A recent digital ad campaign went something like this:
- Pick an outcome: leads
- Pick an audience: parents
- Pick a creative: 3,375 different ads
Wait. Did he just write 3,375 different ads?
Yes, I did. That’s because we effectively created 3,375 different ads – made possible by machine learning (otherwise known as artificial intelligence).
We’ve all seen the headlines: Digital platforms are using your data to sell that information to advertisers. As a digital marketer, I can confirm this is true. Your general digital platform will supply every conceivable demographic, interest or behavioral option. Do you have a 3-year old? Do you visit parenting blogs? Do you follow a school’s Facebook page? This information – albeit completely anonymous – is made available to marketers.
What does this have to do with the 3,375 different ads? Data. It’s all about data.
All of that information that digital platforms collect on users is made available for targeting, but it is also used to feed a machine learning program. And what exactly is machine learning? Prediction.
The future, at least the near future, is less Terminator and more like a sophisticated recommendation machine. When Netflix recommends a new movie, that’s prediction. When Gmail filters out spam email, that’s prediction. When your iPhone uses FaceID to unlock your phone, that’s prediction. What’s fundamental to these predictions: data. Good prediction requires quality and bountiful data.
So, when you hear artificial intelligence, what you should really be hearing is data that has been formulated into a program that predicts. It is the act of prediction that we associate with intelligence. Your ability to recommend a good movie to a friend; or discard junk mail; or recognize your friend’s face. These aren’t herculean feats of intelligence, they are the result of you absorbing data and then being able to use that data to make a prediction.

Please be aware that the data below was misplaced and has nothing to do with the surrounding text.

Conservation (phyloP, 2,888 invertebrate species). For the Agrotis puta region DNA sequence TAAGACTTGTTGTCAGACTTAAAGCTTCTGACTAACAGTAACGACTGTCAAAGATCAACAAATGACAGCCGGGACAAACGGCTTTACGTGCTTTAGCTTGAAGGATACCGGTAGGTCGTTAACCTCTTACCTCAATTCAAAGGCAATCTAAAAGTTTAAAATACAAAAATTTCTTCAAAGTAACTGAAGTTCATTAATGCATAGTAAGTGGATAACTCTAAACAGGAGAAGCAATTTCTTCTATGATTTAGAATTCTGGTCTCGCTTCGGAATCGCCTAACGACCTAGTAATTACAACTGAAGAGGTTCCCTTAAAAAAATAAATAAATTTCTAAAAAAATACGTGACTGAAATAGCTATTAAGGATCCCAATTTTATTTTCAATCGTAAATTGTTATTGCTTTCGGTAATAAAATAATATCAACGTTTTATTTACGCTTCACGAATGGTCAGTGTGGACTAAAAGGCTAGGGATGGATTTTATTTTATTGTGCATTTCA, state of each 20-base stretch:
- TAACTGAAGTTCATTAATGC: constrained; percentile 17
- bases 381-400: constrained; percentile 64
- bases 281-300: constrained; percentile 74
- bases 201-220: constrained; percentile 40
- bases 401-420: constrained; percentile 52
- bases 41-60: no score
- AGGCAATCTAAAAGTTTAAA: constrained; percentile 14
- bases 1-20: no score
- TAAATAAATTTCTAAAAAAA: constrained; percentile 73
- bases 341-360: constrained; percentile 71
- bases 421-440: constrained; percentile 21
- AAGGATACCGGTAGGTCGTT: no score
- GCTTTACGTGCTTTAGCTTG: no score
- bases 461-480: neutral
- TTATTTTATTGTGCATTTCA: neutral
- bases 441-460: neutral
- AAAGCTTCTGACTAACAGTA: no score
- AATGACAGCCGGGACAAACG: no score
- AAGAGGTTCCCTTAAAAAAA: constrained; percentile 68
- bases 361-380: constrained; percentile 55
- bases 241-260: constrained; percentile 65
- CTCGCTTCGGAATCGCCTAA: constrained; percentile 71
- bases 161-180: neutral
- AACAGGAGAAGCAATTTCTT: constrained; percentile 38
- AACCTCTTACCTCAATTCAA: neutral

But how – and why – did you create 3,375 ads?
Let’s start with that first bullet point: leads. The digital platform requests that we specify the goal of the campaign. We chose leads. One of the main effects of us choosing leads for our goal is that we are telling the digital platform what our goal is. Now that it knows our goal, it can use that data to help it learn if it’s doing the job correctly (ie. delivering the ads to the right people, resulting in leads).
This is what it would sound like if the machine learning program could talk:
Ok, they want leads. Let me deliver ads to the people they told me to (parents). I can see that after a week, certain sets of people react well. Let me see what connects these people. Oh, I found that all of these parents live in the 53140 zip code. I’ll deliver more of the ads to these people.
The platform is able to take advantage of the powers of machine learning by virtue of having access to large amounts of data, and then using new data to continue to inform future predictions.
This is where our 3,375 ads come in. Digital platforms now have the ability to load-in variations of graphics and text. These variations can then be combined into hundreds or thousands of different ad types. In our instance, 3,375 different ad variations. This takes the machine learning beyond just targeting prediction and into the realm of creative ad predictions. It does this in the same manner as described for targeting: Let me start with showing different combinations of your ads. Oh, I see that this combination tends to drive more leads. Let me show this variation more often.
When I wrote at the beginning that the 3,375 different ads were made possible by machine learning, I wasn’t being entirely honest. Displaying all of the possible configurations of a few sets of data is certainly not a computational trick. However, learning what configurations have the best outcomes is a highly sophisticated process that utilizes machine learning programming.
The future of marketing is one driven by the advancements to come in machine learning. The ability for machines to learn from large data sets and then to use that information to better predict deliverables will become the new standard for marketing and advertising efforts.
The information in this article, as it relates to machine learning, was found in “Prediction Machines,” an economics-focused understanding and perspective on what machine learning is, how it will affect business and industries, and how to prepare yourself and your company for it. The book was recommended by keynote speaker Tim Sheehy at the 2019 KABA Annual Meeting. I highly recommend you read it.
Written by John Hogan, Director of Digital Media, Dooley & Associates.